|1. Under My Wheels|
|2. Be My Lover|
|3. Halo Of Flies|
|5. You Drive Me Nervous|
|6. "Yeah, Yeah, Yeah"|
|7. Dead Babies|
Once Alice Cooper's band got a major record deal, they finally got the opportunity to make themselves known to the masses - an opportunity they had so desperately needed for so long. Their first album on a major label, Love It To Death, beautifully demonstrated that the band had come of age in terms of their sound. Needless to say, the band wanted to follow that album up. Before 1971 had come to an end, the band released its fourth studio album, Killer. This was their second to be released on a major label. How do Alice Cooper, Glen Buxton, Neal Smith, Dennis Dunaway, and Michael Bruce measure up this time around? Read on for my review.
I'll put it in the simplest terms possible - this is Alice Cooper's BEST ALBUM EVER. A lot of people say that that honor belongs to Billion Dollar Babies, but I beg to differ. Alice has a ton of five-star efforts, but this is the finest one of all. It's not often that Alice Cooper released an album that is one hundred percent filler free, but Killer is one of those albums. Under My Wheels, a bluesy hard rocker, kicks the album off. Buxton and Bruce are guitar geniuses, and this track demonstrates it extremely well. The slightly slower rocker, Be My Lover, comes next. The lyrics are this song's greatest strength (particuarly the latter half of the second verse), but the entire band is in their prime through and through. Although those two songs were the only real hits from the album, they are far from being its only good tracks. The eight-minute-plus masterpiece, Halo Of Flies, comes next. In this lengthy track, the band explores a plethora of rock stylings, and does a damn good job of it, too. You'll notice that Alice Cooper's die-hard fans praise this song constantly. Listen to it and you'll see why. Desperado is a song about gunfights in the old west, which was actually written in tribute to the fallen Doors frontman, Jim Morrison, who had passed away earlier in 1971. Although the song is quite different from what you'd expect from Alice Cooper, it is still excellent. In a few parts of the song, Cooper's voice even resembles Morrison's! Sadly though, this song never received the proper credit. You Drive Me Nervous and Yeah Yeah Yeah are two more excellent classic rockers that you'd expect the Alice Cooper band to shell out in this era. Don't overlook them - they are excellent tracks. One of Alice Cooper's best and most underrated songs of all time comes up next - Dead Babies. This is an excellent gloomy hard rocker. Although the song was not liked by many parents, they didn't realize that Cooper's intention of the song was to make it known that parental neglect was a problem fast growing in America. Sure, Cooper's approach to the problem was a bit odd, but I think it's a damn good song from any viewpoint. The title track closes out the album, ending things on a pretty high note. In the end, this stands as Alice Cooper's finest album of all - no contest.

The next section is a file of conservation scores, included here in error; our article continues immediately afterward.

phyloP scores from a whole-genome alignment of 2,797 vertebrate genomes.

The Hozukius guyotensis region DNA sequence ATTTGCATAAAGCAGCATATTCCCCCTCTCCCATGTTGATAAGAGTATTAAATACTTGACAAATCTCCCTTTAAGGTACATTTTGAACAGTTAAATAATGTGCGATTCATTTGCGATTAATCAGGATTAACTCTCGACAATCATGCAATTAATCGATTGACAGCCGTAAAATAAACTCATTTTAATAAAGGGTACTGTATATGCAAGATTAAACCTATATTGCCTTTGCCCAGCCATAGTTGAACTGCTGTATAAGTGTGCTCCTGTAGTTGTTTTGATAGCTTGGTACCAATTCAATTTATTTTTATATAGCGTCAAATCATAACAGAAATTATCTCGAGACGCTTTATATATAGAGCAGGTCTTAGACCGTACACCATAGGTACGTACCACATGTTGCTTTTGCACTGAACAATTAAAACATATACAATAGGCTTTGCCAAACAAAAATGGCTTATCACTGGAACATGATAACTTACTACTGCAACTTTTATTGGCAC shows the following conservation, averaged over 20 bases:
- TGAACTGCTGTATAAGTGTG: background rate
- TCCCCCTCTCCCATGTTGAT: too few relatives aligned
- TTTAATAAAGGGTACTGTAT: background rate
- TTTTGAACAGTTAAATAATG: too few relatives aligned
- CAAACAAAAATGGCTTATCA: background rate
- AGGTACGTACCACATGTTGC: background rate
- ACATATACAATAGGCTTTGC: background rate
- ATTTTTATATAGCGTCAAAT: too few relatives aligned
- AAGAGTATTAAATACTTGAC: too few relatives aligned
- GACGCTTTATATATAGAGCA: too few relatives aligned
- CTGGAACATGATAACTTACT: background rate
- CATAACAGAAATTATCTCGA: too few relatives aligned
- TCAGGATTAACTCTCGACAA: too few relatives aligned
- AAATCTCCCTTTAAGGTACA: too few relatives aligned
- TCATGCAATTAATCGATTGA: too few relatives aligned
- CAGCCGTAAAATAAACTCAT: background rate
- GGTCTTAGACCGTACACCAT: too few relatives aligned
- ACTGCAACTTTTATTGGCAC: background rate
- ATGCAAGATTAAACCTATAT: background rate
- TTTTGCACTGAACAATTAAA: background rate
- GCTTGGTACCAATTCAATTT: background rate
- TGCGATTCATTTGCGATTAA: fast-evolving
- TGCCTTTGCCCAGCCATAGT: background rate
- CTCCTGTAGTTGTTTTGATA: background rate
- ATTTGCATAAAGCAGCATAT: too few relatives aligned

To date (as of July 2, 2004), the only version of this album that is readily available on CD (in America) is the original version. The remastering job sounds just fine (too bad the Zappa-era albums that preceeded this album will probably never get it), but the album is long overdue for a rerelease. Billion Dollar Babies got rereleased as a two-disc, deluxe edition, so why can't every album get the same treatment? On the other hand, twofer reissues might be a good idea, since many of the Coop's albums can be combined onto a single disc (one reissue could be Pretties For You/Easy Action, one could be Love It To Death/Killer, and one could be School's Out/Billion Dollar Babies, etc.) Either way, this is all we've got for now.
It's a shame that Killer tends to be one of the classic Alice Cooper band's most overlooked albums, because it is THE BEST ONE OF ALL, PERIOD. The fact that it came between the wildly popular Love It To Death and School's Out doesn't help things, either. Don't make the mistake of overlooking this album if you're a fan of Alice Cooper, or just classic hard rock in general. Admittingly, this album may take a little more time to grow on you than the more popular and more widely-received Billion Dollar Babies, but in the end, you'll may end up agreeing that this is the best album. All right, no more rambling on from me. Get out and buy this album.